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USA's trip to soccer hell

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"Imagine putting a treadmill in the middle of Mile High Stadium and having a blow-dryer blast hot ashes into your face."

Eric Wynalda's lucid description paints a vivid picture, but the men who have ventured into the cauldron of Estadio Azteca in Mexico City are united in a common belief. Whatever you've heard, however you've prepared and no matter how hard you try, there is no way of imagining the brutal tribulations of an away day in Mexico until it has been experienced.

Team USA heads to one of soccer's most imposing destinations again on Wednesday, as the road to next year's World Cup in South Africa takes a detour through a concrete version of sporting hell.

Glances at the history books of this rivalry are furtive and laced with embarrassment for the national team, which has lost 22 of the 23 matches in Mexico – punctuated only by a 0-0 draw in 1997.

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Pavel Pardo and Eric Wynalda
Eric Wynalda (right) played in the USA's only non-loss in Mexico City on Nov. 2, 1997.
( Allsport UK/Allsport)

The Azteca is no normal soccer destination. The thin air of altitude nearing 8,000 feet, thick and choking smog, plus the small matter of 105,000 rabid fans and a pumped Mexico team combine to create a monster – and not the furry kind that pop up in cartoons.

Grown men have been reduced to mental and physiological wrecks by the conditions. For the handful of first-time visitors on Bob Bradley's squad, the visit will be a fierce test of attrition and spirit.

Wynalda helped produce the only blip on Mexico's home record against the United States, having been part of the squad that forced that tie on Nov. 2, 1997. Yet he also remembers a 4-0 defeat in 1993, a day when he put his hands to his mouth to stifle a cough only to find them spattered with his own blood seconds later.

Vomiting, dizziness and lung-bursting agonies all form part of the experience that awaits Team USA – an obstacle course through undiscovered levels of physical discomfort.

Medical wisdom will tell you these are conditions – the altitude in particular – to which players cannot acclimate in a short period of time. Mainly due to the restrictions of the international soccer calendar, Bradley's squad will fly in from Miami and spend just a single night in Mexico.

"It is a totally unfair advantage," Wynalda said. "It is impossible to adapt unless you are used to it. In the past, myself and other guys have coughed big black chunks; half of the team would throw up and many ended on an intravenous drip. You go in knowing it will be horrible and that you're going to lose a day of your life."

Marcelo Balboa, another integral part of the 1997 team, will be commentating on Wednesday's contest for cable network Mun2. Balboa spent time as a professional in the Mexican league with Leon but still remembers the physical challenges experienced at the Azteca with Team USA.

"You can't breathe," he said. "You are gasping for air and you look over to see people coughing up a lung. The smog is embedded in your chest and there is nothing to do about it."

Fortune favored the United States in 1997. After a preparatory camp in San Bernardino, Calif., had given the players some inkling of the conditions to expect, two days of prematch rain cleared the air enough to lessen the impact of the smog.

A similar scenario is unlikely this time – and a 3 p.m. kickoff ensures maximum discomfort for the visitors.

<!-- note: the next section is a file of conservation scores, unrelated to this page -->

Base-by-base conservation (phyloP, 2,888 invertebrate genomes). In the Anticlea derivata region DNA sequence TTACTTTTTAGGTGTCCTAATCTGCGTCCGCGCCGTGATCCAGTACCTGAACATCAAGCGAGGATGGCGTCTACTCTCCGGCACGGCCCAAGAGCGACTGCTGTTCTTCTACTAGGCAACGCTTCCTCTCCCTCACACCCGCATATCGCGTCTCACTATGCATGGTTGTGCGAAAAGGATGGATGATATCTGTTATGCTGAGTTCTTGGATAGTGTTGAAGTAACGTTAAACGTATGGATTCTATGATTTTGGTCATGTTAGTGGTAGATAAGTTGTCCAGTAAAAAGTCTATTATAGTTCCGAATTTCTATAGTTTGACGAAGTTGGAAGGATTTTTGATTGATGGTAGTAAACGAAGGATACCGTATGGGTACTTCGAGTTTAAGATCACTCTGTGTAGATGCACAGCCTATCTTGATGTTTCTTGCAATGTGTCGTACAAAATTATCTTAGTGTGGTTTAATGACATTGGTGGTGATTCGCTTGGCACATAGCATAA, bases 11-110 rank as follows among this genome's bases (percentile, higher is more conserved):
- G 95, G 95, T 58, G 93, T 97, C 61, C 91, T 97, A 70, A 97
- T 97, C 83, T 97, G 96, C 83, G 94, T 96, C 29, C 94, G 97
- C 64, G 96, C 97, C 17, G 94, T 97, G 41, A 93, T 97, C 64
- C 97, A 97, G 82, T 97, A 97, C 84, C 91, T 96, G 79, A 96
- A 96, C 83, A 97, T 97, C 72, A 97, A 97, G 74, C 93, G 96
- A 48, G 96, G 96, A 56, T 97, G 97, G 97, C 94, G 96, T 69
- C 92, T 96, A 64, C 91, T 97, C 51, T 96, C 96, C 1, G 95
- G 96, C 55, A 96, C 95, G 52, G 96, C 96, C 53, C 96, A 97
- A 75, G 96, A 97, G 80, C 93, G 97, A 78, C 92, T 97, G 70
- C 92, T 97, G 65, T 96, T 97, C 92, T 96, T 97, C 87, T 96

Wynalda says the United States' first-choice side, fresh from its run to the final of the Confederations Cup, is the better unit. But he insists a 2-0 or 3-0 defeat is the most likely outcome.

"It has nothing to do with ability or which team is better," he said. "It is just physiologically impossible to acclimatize unless you have over a week in that environment.

"You can't chase around. You have to break your game into 150 to 200 five-yard sprints. The USA has to get at them early while they still have the energy and put pressure on them. But they have to be smart and leave something in the tank.

"And they have to know that what they are letting themselves in for is horrible and stick together. We were like a band of brothers in 1997 – we were supposed to die that day and we came through."

Even without the conditions, the Azteca would still be mightily imposing.

Mexico's road record is abysmal, the main reason why it is in danger of missing out on the World Cup finals. At home, however, Mexico is transformed into a different animal, buoyed by the support of a nation and relishing the familiarity of the hostile surroundings.

Balboa says the personal animosity between players on both sides was greater during the 1990s than today, even though the rivalry has escalated and now generates far greater media and public attention.

"Playing in Mexico was an amazing crash course in international soccer for me," Balboa said. "I remember in the early days, I was standing by the post on a corner kick and someone just came up and smacked me in the [groin].

"People were taking cheap shots all the time, stepping on people's feet and doing whatever they could get away with. Tackles from the side and the back, with studs up, were flying in."

The Mexican public plays its part, too. Sirens outside the U.S. team hotel at 3 a.m. can be expected like clockwork and a police escort will guard the squad at all times.

Landon Donovan has insisted Bradley's team believes it can win the game – and if it does, it would automatically go down as one of the greatest results in U.S. soccer history.

But whatever the outcome, the Azteca will exact its physical toll and will always be a destination to be survived, not conquered.

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